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The Workflow Automation Checklist, According to the Experts

Jul 21, 2022

Starting out with workflow automation is not the same for everyone. 

Automation freelancers, for instance, need to hone their presentation skills, learn to craft killer proposals, and check the market to see what’s in demand, among other things.

On the other hand, managers and professionals working for startups, scale-ups, and enterprises face different challenges. 

In their case, the path toward automation will be dotted with other pain points, such as:

  • Where to begin with automation? 

  • How to set and track automation goals?

  • What are the best tools taking the cost/benefit ratio into account?

Different people, different needs, different responsibilities and requirements - but they all need answers to get there fast, and with as little turbulence as possible. 

The problem, however, is how to get the best information when you’re a decision-maker at a company. 

To solve this and provide you with real-life insights, we asked five seasoned experts about how to start out with automation at the company level.  

Enter the workflow automation checklist.

The experts speak: Starting out with automation

Leveraging our strong network of partners, we reached out to the leaders of five agencies with a proven track record of success in working with blue-chip companies and automating complex processes:  

  • David Treves, CEO of GetAutomated

  • Andrés Pérez Españon, CEO and Founder of Drew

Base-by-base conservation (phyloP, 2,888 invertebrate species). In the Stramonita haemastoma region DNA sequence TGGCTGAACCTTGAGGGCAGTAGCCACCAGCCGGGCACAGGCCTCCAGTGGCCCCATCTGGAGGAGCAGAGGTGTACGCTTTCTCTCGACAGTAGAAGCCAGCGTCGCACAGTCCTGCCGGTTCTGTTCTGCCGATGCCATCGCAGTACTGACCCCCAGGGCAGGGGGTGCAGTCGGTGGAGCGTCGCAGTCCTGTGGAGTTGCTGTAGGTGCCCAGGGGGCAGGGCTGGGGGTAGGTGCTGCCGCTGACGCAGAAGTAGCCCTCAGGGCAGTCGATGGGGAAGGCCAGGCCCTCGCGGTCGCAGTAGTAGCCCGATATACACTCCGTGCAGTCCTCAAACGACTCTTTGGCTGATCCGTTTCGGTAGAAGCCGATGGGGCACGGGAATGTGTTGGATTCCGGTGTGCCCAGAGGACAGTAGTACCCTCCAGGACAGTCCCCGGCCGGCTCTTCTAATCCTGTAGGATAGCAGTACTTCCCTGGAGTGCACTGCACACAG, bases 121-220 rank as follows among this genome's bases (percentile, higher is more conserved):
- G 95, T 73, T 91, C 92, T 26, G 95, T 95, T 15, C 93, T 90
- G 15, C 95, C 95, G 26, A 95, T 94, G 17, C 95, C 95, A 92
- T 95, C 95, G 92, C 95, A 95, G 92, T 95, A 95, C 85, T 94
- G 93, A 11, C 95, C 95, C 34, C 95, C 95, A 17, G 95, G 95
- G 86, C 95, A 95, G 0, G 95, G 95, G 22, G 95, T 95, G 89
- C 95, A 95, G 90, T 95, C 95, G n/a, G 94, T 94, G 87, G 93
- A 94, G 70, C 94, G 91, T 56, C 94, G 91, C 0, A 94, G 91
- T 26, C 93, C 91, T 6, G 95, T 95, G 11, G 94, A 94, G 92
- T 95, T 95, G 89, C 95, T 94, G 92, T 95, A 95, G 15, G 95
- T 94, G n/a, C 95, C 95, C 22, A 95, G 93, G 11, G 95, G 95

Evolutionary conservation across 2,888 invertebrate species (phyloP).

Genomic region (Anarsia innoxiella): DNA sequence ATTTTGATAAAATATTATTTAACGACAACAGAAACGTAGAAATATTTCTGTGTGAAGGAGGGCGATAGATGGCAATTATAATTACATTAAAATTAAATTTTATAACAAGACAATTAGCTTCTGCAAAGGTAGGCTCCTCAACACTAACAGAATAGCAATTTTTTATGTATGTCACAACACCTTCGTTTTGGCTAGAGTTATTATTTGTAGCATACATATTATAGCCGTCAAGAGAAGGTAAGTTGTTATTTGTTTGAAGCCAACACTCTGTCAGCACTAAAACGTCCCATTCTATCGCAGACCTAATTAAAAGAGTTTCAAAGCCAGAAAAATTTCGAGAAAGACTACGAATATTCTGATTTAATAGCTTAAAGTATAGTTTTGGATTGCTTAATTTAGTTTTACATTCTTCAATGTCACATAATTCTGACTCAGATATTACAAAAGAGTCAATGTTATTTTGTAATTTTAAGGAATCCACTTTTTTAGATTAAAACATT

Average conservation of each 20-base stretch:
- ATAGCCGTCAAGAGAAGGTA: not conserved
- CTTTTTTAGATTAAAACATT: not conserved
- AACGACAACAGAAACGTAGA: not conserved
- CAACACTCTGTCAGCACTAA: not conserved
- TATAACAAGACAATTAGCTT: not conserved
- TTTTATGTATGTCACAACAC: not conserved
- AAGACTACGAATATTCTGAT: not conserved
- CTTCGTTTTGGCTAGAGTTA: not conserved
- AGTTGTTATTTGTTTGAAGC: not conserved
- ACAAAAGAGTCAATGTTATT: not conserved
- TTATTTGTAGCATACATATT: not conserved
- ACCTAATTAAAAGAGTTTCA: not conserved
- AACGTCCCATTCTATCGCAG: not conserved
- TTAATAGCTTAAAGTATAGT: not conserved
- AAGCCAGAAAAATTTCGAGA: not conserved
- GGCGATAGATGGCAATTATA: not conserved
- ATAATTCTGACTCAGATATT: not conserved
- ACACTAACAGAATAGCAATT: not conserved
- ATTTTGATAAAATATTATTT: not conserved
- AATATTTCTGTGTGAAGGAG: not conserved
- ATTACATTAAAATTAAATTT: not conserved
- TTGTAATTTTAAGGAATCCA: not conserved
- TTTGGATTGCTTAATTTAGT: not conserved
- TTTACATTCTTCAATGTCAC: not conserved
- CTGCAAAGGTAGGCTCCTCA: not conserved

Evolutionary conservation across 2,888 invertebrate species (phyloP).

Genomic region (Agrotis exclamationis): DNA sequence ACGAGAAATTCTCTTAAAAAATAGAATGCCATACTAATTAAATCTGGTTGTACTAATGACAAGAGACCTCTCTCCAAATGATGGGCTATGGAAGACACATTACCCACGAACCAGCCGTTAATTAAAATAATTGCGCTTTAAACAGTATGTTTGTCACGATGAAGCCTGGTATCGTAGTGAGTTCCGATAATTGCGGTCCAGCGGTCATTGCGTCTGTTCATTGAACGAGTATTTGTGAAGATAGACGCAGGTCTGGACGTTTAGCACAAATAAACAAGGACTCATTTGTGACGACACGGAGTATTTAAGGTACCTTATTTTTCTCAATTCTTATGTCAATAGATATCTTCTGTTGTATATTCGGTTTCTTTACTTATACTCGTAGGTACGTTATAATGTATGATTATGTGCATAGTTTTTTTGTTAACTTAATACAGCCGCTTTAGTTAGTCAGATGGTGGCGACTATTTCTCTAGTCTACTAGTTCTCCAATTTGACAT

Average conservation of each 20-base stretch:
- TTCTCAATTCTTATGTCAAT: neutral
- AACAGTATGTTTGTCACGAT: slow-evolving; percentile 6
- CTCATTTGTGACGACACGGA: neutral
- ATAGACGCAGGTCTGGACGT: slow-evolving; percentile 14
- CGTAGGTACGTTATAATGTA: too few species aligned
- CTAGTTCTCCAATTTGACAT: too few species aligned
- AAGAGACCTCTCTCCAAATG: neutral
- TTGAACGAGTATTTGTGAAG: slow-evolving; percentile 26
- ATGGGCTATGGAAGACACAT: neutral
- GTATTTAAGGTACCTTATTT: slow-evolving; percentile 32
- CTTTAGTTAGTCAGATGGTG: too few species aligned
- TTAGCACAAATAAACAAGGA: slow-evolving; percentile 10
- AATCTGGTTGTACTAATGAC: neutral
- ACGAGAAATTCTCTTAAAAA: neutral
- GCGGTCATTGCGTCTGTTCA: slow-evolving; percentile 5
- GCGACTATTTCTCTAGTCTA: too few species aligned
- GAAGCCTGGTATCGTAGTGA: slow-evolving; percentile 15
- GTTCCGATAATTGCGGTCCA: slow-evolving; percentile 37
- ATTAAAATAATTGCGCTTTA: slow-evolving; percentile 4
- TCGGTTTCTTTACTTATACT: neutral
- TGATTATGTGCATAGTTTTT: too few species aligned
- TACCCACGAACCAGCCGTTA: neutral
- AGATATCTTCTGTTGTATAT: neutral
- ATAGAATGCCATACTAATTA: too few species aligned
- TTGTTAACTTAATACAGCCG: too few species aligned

• Bryan Fernando, CEO and Founder of D-EFFCON

  • Marcos Gómez, Innovation Hub Leader of Elogia

  • Mayur Jawdekar, Founder of Altois

We asked them a series of questions related to the initial stage of automation, and how they approach it at the internal level (i.e. in their own companies) and the external level (for their customers).

For the sake of clarity and brevity, we’ve chosen the best answers, which we’re sharing with you below. 

1. How do you choose what to automate first?

They say the first step is the hardest, and there is truth in this statement. Since almost every modern company overflows with processes, tasks, and apps, it can be difficult to decide what to automate first.

Bryan from D-EFFCON has a good rule of thumb to sort this out: “I’m drawn to automate processes that would save the most amount of time without compromising on quality or accuracy”, he says.

Andrés from Drew concurs that processes are the tip of the iceberg: “The first step to automate is to analyze the processes. If we don’t have a clear and defined process, we won’t be able to identify the people and the key tasks to achieve the desired results; therefore, we wouldn’t be able to determine what we need to automate”. 

In addition, Andrés says that it’s key to know the boundaries of automation: “You need to check if the cost of automating is greater than its benefits, and also identify at which stages human responsibility is vital to make a decision.” 

So, the first items in the automation checklist are clear: 

  • Identify the processes in your organization

  • Calculate the cost of automation vs the benefits of leaving them as they are

2. How do you find new bottlenecks to automate? 

Once you dip your toes in automation, the temptation to automate everything becomes real. However, this is not always possible, nor ideal - and here’s where strategy comes into play.